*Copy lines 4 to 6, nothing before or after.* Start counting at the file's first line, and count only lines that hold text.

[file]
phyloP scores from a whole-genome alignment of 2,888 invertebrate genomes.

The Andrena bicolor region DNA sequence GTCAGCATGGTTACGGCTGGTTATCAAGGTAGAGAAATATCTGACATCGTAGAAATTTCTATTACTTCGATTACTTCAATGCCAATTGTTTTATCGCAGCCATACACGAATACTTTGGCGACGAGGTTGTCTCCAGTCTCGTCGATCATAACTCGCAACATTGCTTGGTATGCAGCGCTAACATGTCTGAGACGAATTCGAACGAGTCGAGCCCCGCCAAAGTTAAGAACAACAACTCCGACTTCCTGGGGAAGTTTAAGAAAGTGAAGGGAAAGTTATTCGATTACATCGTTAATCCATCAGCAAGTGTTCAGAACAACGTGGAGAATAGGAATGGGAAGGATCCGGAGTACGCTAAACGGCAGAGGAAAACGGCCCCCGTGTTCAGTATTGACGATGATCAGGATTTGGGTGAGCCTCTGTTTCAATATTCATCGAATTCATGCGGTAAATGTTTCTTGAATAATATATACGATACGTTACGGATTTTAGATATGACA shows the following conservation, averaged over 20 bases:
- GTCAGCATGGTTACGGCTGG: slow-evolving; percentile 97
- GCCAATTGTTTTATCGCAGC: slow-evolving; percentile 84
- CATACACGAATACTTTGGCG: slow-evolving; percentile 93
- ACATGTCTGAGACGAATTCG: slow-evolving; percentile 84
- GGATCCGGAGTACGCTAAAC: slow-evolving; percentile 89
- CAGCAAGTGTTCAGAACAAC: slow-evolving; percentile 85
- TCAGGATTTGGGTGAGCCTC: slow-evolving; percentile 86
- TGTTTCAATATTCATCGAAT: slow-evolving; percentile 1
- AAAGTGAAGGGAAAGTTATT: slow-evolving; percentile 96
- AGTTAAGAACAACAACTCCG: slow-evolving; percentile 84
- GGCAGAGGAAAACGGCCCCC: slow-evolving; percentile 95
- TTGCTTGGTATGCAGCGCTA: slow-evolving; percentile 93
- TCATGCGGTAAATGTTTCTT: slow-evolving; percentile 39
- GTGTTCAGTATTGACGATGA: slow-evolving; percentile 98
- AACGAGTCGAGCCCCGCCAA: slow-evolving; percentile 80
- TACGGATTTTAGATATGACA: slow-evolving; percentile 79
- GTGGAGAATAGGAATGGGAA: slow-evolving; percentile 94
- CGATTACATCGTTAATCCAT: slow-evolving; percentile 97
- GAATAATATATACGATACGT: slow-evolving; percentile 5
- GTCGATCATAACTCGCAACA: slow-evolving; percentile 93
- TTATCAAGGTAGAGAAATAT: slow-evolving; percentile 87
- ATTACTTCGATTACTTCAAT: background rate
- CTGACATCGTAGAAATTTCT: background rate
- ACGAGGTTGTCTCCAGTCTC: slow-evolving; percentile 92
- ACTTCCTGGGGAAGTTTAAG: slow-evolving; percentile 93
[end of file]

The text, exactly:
- GCCAATTGTTTTATCGCAGC: slow-evolving; percentile 84
- CATACACGAATACTTTGGCG: slow-evolving; percentile 93
- ACATGTCTGAGACGAATTCG: slow-evolving; percentile 84